If Friday’s Divisional Court ruling dismissing the conflict allegations against Mayor Rob Ford holds a lesson for local politicians, it is this: process matters.
From the start of the trial into the issue of whether Mr. Ford broke the conflict rules by voting in favour of a motion to rescind an order that he repay $3,150 in lobbyists’ donations to his football foundation, his lawyer Alan Lenczner hammered away at a series of often arcane legal arguments about whether council had judiciously followed the rules governing the conduct of municipal politicians.
It was a legal variation on the old adage about how those who live in glass houses should be cautious about throwing stones.
At the heart of his case sit two discrete but potentially overlapping laws, both designed to police the behaviour of elected officials. The older and narrower one, the 40-year-old Municipal Conflict of Interest Act, is all about political self-dealing. It says, in effect, that councillors must come clean when they’re debating issues in which they have a direct or indirect financial stake.
There are no prohibitions under this law that prevent councillors from trying to develop land they might own, or having family members in the employ of the municipality. But if council finds itself debating items that have a bearing on a councillor’s personal business, he or she has to stand up and say so, and then keep their mouths shut during the debate. The penalties, which include removal from office, are stiff because the law is about ensuring accountable decision-making.
The other type of policing, the Code of Conduct, was part of a much newer and broader law, the City of Toronto Act, that came into effect only six years ago. COTA was intended to accomplish a range of objectives, among them establishing a formal means for councils to police the conduct of their members, using an integrity commissioner. It was a direct political response to a notorious lobbying and procurement scandal that rocked City Hall about a dozen years ago.
The penalties for breaches of the code of conduct that are not covered elsewhere in Canadian law (for example, by the the fraud provisions of the Criminal Code) are less onerous and, according to the Divisional Court’s ruling, not open to interpretation.
The core of Mr. Lenczner’s case was that the mayor – due to both his actions and then the political response to them – ended up in a kind of legal limbo between these two pieces of legislation.
Because of his initial transgression – using city staff and letterhead to solicit donations from registered lobbyists, thus creating the potential expectation of returned favours – integrity commissioner Janet Leiper recommended that he reimburse the donations. And in August, 2010, during the last session of David Miller’s mayoralty, council agreed.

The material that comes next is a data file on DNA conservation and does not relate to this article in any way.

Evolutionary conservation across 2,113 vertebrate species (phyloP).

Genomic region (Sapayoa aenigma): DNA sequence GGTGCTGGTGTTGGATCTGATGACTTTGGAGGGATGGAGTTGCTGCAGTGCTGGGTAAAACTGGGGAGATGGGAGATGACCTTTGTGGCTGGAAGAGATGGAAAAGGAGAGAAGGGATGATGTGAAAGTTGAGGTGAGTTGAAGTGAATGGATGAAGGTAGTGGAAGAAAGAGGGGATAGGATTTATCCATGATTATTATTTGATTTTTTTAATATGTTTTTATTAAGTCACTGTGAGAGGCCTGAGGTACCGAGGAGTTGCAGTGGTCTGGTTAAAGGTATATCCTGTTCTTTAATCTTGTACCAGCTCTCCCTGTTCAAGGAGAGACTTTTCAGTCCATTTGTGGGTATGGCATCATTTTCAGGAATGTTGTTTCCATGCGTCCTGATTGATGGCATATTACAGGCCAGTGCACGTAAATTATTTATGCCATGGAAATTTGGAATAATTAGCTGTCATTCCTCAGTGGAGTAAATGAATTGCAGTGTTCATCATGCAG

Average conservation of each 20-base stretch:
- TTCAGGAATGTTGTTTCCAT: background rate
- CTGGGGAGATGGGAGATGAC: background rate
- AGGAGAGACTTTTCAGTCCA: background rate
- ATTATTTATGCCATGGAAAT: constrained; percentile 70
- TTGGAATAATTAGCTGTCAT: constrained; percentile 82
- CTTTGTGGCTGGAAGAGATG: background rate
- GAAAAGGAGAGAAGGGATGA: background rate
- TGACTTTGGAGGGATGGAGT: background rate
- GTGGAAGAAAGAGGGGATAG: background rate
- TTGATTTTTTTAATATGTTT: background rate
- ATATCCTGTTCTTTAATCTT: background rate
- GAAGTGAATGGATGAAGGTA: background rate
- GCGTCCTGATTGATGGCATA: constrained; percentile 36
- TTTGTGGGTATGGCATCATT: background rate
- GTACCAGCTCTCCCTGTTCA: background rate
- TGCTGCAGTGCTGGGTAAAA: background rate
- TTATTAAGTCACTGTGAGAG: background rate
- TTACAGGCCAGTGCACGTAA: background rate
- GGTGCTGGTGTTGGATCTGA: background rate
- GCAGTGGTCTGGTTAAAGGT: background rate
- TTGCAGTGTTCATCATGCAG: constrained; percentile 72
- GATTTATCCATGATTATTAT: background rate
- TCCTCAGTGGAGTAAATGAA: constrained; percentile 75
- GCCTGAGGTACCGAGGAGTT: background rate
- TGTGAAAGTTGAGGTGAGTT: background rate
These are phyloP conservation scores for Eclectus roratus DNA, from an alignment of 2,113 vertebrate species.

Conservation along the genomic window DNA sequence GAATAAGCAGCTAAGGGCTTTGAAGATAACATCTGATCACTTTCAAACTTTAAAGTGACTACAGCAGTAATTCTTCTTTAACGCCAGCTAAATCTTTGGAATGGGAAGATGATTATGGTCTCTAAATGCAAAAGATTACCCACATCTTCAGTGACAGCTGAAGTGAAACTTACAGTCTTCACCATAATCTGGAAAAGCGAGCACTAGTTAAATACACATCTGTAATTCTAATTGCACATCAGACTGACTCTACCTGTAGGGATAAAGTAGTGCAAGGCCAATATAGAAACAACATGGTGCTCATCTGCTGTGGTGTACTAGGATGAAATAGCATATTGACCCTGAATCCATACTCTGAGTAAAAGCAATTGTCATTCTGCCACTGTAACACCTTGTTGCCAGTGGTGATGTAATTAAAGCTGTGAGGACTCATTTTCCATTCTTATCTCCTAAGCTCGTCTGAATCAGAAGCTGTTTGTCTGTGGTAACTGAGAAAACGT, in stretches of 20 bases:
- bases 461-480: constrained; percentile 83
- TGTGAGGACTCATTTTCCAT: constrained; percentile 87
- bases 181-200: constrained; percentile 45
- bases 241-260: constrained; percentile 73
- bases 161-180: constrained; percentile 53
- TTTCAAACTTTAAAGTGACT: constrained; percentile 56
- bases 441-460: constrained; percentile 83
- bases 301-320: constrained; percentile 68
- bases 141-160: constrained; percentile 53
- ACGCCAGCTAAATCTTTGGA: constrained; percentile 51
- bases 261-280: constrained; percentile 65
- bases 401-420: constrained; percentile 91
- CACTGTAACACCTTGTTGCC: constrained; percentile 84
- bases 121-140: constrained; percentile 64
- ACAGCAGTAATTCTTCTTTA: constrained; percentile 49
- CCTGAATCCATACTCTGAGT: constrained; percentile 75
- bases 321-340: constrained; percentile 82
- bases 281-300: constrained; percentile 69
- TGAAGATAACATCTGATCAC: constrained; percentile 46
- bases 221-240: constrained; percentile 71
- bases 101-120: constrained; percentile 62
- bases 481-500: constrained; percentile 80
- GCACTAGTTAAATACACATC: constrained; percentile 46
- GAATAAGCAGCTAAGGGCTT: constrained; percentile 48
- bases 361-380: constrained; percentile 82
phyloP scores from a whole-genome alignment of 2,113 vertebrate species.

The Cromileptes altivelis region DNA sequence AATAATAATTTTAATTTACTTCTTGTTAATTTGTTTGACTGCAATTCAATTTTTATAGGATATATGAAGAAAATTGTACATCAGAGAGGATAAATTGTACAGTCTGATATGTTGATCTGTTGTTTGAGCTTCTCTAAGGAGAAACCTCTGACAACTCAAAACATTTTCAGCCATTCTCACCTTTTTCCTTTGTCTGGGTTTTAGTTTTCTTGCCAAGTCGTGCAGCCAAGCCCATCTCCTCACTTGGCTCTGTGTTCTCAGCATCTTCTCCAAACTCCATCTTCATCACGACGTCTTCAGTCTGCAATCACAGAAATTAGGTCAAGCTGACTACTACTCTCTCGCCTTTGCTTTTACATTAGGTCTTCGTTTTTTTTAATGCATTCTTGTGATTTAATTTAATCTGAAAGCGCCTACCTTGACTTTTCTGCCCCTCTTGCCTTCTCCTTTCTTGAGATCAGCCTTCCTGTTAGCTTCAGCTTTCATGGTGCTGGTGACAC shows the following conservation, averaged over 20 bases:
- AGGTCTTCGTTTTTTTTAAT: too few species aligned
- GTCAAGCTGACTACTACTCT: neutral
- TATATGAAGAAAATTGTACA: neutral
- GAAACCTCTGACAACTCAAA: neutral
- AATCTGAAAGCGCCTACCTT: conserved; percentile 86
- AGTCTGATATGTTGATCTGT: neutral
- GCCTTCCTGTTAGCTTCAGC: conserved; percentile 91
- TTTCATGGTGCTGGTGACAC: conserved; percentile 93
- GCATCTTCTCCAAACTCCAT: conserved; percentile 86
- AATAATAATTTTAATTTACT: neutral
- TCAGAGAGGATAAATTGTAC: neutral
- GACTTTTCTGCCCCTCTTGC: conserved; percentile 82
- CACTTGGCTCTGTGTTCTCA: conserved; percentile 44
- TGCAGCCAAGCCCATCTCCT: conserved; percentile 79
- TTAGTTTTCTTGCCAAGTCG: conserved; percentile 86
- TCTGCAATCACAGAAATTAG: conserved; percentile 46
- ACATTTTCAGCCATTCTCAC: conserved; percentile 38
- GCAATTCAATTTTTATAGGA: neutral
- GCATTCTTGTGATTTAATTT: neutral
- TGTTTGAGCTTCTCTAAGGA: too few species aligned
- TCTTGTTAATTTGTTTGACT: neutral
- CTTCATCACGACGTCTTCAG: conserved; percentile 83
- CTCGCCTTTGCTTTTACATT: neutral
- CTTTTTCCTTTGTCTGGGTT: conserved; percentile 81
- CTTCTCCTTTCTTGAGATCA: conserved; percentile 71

Mr. Ford refused to comply, got elected mayor, and found himself last February embroiled in a council debate about whether to reverse that earlier penalty. The overlap between the MCIA and the COTA occurred because he chose to participate in a debate that dealt with the fine levied against him under COTA.
Picking up Mr. Lenczner’s argument in both the trial and the appeal hearing, the Divisional Court said Ms. Leiper stepped beyond her authority by recommending a penalty not specified in the City of Toronto Act, thus rendering everything that followed a “nullity.” The judges also made it abundantly clear that it mattered a great deal legally that the donations hadn’t passed through Mr. Ford’s hands.
That judicial rebuke will likely have long-lasting consequences, as it sends a clear signal to Ontario’s municipal integrity commissioners that they mustn’t improvise. It’s also a stern reminder to the City of Toronto that it is still a creature of the province, despite legislative attempts by Mr. Miller and Ontario’s Liberal government to loosen the restraints on Canada’s largest city.
At the same time, the decision provides judicial clarity into a procedural problem identified during the inquiry into allegations of conflict of interest against Mississauga mayor Hazel McCallion. In both that case and this one, a fairness question surfaced: if a councilor is accused of violating the code of conduct and faces a possible financial penalty, shouldn’t he or she be able to stand up and defend themselves in public – a right ordinary citizens are guaranteed if they are accused of breaking the law – without worrying about violating the conflict of interest laws?
That particularly problem will have to be resolved by the provincial legislature. And the ruling in the Ford case strongly suggests that such a reform should be made sooner rather than later.
John Lorinc is a municipal affairs writer based in Toronto